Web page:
1 Aug 2014

Warriors of Chaos Unit Overview - Special

Hey there everyone, my name is Learn2Eel and today I wanted to discuss perhaps the most dangerous and proficient warriors in the world of Warhammer Fantasy; the Warriors of Chaos. These savage northmen model their culture entirely around the worship and veneration of the Chaos Gods, earning their status and rank through blood and sacrifice. This warrior-driven society translates incredibly well to the table-top, providing the most elite fighting force in Warhammer Fantasy and some of the most destructive unit options available to any army with some incredibly versatile army building potential due to the Marks system. To dedicate ones-self to a Chaos God is to damn their soul for eternity, but the gifts and punishments all vary on the Path of Ascension!


Chosen - I am guessing that many Warriors of Chaos players from 7th Edition will fondly remember the unstoppable Chosen units that would just crush whatever enemy lay before them; sadly, this is just not the unit it used to be. The best way to describe Chosen is that they pay four points more per model over a regular Chaos Warrior for one point in Weapon Skill, a free unit-wide roll on the Eye of the Gods chart and paying ever so slightly more for shields. These are still the Strength and Toughness 4 elite soldiers that form the core of most Warriors of Chaos army lists though their transition to Special does remove one of the better aspects of the unit. Having Chaos Warriors in Core is a clear statement of the elite nature of the army as no other force in the game really has a truly elite unit in their Core slot, something unique to the Warriors of Chaos, and having what essentially amounts to the same unit in Special seems almost pointless. Weapon Skill 6 isn't that much of an upgrade over Weapon Skill 5 unless you are facing other Warriors of Chaos with the Mark of Nurgle, while paying more for shields is an unwarranted optional tax. Just like Chaos Warriors, I think making the most of this is to give them the Mark of Nurgle and Halberds for a generalist unit, or the Mark of Tzeentch with Shields for an anvil.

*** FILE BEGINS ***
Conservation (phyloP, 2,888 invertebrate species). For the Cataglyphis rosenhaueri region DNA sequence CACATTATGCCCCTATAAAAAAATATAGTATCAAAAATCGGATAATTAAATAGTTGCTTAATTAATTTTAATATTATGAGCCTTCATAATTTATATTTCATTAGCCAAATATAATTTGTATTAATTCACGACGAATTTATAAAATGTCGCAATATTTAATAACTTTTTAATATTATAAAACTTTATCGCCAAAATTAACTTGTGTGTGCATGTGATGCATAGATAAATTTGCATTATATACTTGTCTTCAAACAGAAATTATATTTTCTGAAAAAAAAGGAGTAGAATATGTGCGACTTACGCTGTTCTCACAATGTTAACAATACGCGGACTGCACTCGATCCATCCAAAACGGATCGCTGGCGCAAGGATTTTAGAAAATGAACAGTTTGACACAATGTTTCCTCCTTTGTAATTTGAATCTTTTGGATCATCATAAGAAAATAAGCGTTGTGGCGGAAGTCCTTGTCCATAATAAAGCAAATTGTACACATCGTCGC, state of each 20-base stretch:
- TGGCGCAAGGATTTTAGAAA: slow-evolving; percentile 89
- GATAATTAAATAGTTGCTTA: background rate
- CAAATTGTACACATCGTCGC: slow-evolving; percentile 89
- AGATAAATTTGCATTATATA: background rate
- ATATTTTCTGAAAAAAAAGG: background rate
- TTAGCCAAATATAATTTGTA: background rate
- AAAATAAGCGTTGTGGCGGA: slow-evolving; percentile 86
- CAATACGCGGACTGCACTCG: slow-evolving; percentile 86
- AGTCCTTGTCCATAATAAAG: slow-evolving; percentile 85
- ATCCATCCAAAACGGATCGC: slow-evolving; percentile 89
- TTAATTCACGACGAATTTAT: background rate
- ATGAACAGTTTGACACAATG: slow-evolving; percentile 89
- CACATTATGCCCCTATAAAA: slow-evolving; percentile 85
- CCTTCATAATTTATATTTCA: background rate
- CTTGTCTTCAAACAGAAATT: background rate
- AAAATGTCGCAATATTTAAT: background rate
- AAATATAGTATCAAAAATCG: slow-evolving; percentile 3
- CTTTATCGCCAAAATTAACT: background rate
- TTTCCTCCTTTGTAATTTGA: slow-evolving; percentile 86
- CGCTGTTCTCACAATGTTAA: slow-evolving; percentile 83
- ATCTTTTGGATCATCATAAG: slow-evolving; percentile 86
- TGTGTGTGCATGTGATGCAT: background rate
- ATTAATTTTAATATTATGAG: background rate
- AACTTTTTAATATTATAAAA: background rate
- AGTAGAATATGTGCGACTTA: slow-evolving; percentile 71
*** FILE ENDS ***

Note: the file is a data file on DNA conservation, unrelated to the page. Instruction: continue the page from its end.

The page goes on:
The points you pay for Chosen aren't really worth the benefits, but the Eye of the Gods roll is interesting at least. You can end up with a single Chaos Spawn or Daemon Prince replacing the unit champion - if any - while the other results apply to the unit and can be either very minor or absolutely ludicrous. The average roll of 2D6 is 7 which allows each model in the unit to re-roll a single roll to hit, roll to wound or saving throw for a turn and boosts their combat efficiency massively. Some of the results like +1 Ballistic Skill are useless but Khorne bless anyone that has to face Toughness 5 Chosen with the Mark of Nurgle! Alternatively, having an entire block of Chosen end up with a 4+ parry save, 5+ ward save and 3+ armour save could invalidate an opponents' armour busting units such as White Lions or Executioners. Of course, who cares about saving bodies when you have Frenzied Strength 6 Chosen? Unfortunately, once you discount the Spawndom and Daemonhood results, five of the results aren't really that useful with only four really making a huge difference to their effectiveness. That the results are purely random means that unless you have something like a Chaos Warshrine nearby to help with the roll there's a big chance you'll get an unfavourable result, though natively rolling 3D6 and discarding one die of your choice is pretty helpful. Sadly, by essentially being Chaos Warriors that are moved to Special - and thus don't fill up mandatory points - with a slight boost, a random effect and a significantly higher cost, this is a unit that won't really help to fill in the gaps a Chaos Warrior unit of the equivalent size couldn't.
Competitive? No.